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This month on Open Apple, we sit down with Sean Fahey of A2Central, major league collector, and member of the KansasFest Committee. It’s not too late to register! Go to kansasfest.org right now. If you listen to this show, you should definitely be there. The Garage Giveaway will be larger than ever this year. You won’t want to miss the amazing pile of free Apple II gear. The other classic traditions keep getting better as well- the cookout will be catered, and the prizes for the various contests are amazing this year. All the great Apple II community vendors have stepped up with a lot of hardware, tools, and software to give away.

KansasFest 2016 runs July 19th – July 24th at Rockhurst University in Kansas City, MO. The keynote speaker this year is Mike Harvey, best known in the Apple II community as the editor of Nibble magazine. He has some great stories about the business and culture of the early computing era.

We don’t just talk about KansasFest this month. We dive a bit deeper into the murky world of Apple II clones. Also marvel as Mike pretends to know nothing about KansasFest, and roll your eyes as Quinn continues to beat a dead horse joke about the eBay segment. Fear not, however, because the world is a better now that we all know the Lode Runner board game exists.

Z0DWARE WHERE ARE YOU?!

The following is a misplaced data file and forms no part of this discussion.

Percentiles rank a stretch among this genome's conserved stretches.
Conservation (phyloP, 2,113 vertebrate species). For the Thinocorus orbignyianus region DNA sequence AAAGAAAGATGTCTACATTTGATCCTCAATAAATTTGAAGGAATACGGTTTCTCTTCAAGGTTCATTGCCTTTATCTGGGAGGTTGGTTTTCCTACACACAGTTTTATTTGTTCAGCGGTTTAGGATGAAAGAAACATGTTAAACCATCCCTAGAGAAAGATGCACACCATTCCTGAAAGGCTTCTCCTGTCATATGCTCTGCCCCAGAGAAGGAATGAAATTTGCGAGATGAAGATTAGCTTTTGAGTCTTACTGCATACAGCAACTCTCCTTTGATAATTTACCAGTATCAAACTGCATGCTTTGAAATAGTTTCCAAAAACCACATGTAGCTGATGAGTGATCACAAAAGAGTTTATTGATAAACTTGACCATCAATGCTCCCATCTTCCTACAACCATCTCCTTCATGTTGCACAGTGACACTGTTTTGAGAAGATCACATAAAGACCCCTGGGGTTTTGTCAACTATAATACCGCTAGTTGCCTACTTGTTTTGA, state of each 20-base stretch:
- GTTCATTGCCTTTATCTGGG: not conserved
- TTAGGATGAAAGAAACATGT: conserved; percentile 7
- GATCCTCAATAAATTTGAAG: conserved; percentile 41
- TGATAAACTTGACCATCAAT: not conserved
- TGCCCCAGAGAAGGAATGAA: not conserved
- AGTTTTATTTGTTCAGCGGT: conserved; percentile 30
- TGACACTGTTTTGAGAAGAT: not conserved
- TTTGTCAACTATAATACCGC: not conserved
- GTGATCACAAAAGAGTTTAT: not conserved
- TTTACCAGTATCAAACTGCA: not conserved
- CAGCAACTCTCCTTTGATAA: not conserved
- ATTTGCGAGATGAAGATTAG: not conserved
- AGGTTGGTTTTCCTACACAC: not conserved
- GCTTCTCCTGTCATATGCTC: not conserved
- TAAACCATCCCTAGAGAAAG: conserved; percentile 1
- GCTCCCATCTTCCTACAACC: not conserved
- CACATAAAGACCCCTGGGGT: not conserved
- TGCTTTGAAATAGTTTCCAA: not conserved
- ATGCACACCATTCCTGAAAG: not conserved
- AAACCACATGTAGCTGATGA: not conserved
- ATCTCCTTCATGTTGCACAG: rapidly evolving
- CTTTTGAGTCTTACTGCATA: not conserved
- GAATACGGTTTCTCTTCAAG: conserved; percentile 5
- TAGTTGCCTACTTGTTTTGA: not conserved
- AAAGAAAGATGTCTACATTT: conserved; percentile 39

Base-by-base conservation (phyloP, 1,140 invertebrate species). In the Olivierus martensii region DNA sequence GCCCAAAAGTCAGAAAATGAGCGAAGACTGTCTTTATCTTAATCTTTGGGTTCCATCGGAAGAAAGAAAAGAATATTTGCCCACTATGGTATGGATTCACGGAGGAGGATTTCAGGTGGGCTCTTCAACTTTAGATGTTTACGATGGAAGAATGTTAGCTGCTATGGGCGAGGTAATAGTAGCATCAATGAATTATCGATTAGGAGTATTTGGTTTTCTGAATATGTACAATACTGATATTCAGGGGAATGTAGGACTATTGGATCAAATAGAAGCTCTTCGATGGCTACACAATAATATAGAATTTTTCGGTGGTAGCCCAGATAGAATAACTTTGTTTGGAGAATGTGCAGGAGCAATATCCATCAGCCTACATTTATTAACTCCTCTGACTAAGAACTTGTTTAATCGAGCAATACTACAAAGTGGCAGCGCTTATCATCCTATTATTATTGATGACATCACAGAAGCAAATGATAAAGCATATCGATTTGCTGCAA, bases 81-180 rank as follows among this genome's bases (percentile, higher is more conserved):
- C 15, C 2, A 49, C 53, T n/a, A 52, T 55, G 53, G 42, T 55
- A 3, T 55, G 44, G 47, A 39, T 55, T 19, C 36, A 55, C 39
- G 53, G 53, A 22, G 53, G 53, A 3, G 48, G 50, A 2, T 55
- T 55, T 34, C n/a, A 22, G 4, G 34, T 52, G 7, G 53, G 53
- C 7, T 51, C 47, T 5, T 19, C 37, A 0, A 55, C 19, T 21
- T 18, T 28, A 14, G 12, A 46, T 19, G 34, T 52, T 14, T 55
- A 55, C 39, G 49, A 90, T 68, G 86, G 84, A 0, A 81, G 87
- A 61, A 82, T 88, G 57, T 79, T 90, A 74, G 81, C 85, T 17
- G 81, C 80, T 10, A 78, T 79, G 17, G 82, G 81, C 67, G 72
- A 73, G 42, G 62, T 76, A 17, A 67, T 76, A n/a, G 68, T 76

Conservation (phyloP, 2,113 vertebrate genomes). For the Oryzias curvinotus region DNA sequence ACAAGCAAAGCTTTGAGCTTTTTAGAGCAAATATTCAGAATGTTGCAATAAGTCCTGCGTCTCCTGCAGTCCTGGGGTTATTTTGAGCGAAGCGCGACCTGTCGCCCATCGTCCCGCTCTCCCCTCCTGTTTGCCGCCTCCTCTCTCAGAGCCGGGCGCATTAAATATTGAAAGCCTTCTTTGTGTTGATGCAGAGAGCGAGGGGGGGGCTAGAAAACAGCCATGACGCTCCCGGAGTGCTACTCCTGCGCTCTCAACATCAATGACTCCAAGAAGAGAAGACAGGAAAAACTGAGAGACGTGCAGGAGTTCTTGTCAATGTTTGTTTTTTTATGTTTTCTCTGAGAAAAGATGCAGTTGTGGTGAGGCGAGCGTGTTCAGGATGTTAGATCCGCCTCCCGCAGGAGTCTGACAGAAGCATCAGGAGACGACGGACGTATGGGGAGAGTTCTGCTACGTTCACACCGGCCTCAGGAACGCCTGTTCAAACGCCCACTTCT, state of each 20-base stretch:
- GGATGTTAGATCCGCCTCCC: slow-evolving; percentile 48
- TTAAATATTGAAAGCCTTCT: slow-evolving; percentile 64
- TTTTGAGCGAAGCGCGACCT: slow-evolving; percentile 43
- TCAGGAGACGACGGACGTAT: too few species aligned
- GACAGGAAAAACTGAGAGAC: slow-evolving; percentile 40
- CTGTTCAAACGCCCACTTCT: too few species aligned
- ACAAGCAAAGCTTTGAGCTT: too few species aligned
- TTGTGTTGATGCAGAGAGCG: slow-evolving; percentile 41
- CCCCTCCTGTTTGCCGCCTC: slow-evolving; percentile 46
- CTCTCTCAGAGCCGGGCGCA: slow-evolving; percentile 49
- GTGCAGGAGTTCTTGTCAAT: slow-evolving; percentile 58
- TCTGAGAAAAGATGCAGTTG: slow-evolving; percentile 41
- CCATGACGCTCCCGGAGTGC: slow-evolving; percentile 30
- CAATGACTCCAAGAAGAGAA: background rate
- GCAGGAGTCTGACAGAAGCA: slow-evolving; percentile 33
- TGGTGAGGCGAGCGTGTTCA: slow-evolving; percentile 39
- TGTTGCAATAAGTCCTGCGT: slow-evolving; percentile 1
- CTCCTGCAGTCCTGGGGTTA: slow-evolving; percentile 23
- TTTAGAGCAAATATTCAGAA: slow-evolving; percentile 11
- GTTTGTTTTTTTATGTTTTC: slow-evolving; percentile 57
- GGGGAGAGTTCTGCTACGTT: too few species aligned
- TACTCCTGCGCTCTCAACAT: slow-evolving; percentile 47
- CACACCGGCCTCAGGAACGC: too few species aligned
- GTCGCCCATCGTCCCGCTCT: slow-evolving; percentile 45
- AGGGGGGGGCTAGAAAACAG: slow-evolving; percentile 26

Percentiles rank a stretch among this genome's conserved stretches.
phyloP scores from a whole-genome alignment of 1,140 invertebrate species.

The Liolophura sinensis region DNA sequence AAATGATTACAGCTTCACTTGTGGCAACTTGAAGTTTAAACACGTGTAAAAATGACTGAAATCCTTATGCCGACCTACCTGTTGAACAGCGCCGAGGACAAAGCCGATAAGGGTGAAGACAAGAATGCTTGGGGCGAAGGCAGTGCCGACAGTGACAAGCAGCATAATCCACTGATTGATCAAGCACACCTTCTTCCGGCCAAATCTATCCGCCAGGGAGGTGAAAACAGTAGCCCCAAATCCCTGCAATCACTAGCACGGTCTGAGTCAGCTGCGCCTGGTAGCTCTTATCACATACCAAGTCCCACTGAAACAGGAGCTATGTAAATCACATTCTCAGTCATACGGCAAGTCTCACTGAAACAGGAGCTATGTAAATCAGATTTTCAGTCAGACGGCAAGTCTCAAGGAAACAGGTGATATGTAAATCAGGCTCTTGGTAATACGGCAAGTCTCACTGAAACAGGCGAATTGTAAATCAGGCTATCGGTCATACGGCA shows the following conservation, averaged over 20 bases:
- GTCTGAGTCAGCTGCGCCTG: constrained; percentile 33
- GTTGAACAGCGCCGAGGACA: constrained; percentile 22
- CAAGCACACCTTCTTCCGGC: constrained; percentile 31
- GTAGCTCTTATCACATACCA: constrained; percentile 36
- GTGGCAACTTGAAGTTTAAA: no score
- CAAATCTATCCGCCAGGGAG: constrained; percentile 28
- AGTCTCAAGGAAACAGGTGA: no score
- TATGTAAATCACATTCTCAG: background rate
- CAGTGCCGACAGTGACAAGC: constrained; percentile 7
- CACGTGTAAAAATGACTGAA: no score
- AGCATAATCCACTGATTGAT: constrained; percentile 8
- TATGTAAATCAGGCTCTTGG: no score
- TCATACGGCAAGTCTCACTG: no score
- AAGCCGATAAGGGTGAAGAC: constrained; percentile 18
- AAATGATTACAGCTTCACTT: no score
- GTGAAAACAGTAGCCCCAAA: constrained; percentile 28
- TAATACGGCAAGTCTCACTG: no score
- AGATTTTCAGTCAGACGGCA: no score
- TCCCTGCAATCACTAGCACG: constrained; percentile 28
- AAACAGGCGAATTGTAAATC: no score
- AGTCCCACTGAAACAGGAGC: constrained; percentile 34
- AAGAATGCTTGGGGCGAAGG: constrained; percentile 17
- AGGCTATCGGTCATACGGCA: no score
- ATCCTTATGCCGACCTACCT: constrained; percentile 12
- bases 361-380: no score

More information on everything discussed in this episode, after the jump.

 

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This month on Open Apple, Kevin Savetz sits down with Amy Kefauver and Lorri Hopping. Amy was the editor of Scholastic Microzine, an educational magazine focused on the Apple II. Lorri was a writer and editor for Microzine. They share many great memories creating lessons with computers, the nature of the educational market, and how computers can engage kids in ways that static media can’t.

After those interviews (thanks Kevin!), Mike and Quinn talk ear worm game introductions, crappy early advertising, and hardware with Bumper Stumper product names. It wouldn’t be a show if they didn’t mention UltimateMicro and Brutal Deluxe, so they make sure to do that too.

Bathe in the glory of 1980s video game box art, enjoy mobile versions of KansasFest memories, and roll your eyes at teenage boy whimsy.

More information on everything discussed in this episode, after the jump.

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This month on Open Apple, we sit down with Huibert Aalbers, author of Soundsmith. It’s hard to overstate what a platform-defining piece of software this was for the Apple IIgs. Few people appreciated what the audio system in this computer was capable of, until Huibert unlocked it for the world to hear. Games and scene demos would use his tool for the entire life of the machine. Other music trackers came along in later years, but Soundsmith was always there. It turns out platform jealousy can be a powerful force indeed.

Meanwhile, we talk oranges, Taiwanese ham, dying young, and cramming IIc parts in your Franklin. We blow the lid off the French pirate sneakernet and complain about kids today and their disrespect for bytes.

After that, Mike finds beta ROMs, Quinn loses her sense of humor, and they both find GS RAM cards everywhere. It’s a IIgs themed episode- all the Ensoniqs and FTAs you can stand. If you’re an Atari user*, see if you can spot the backhanded compliment.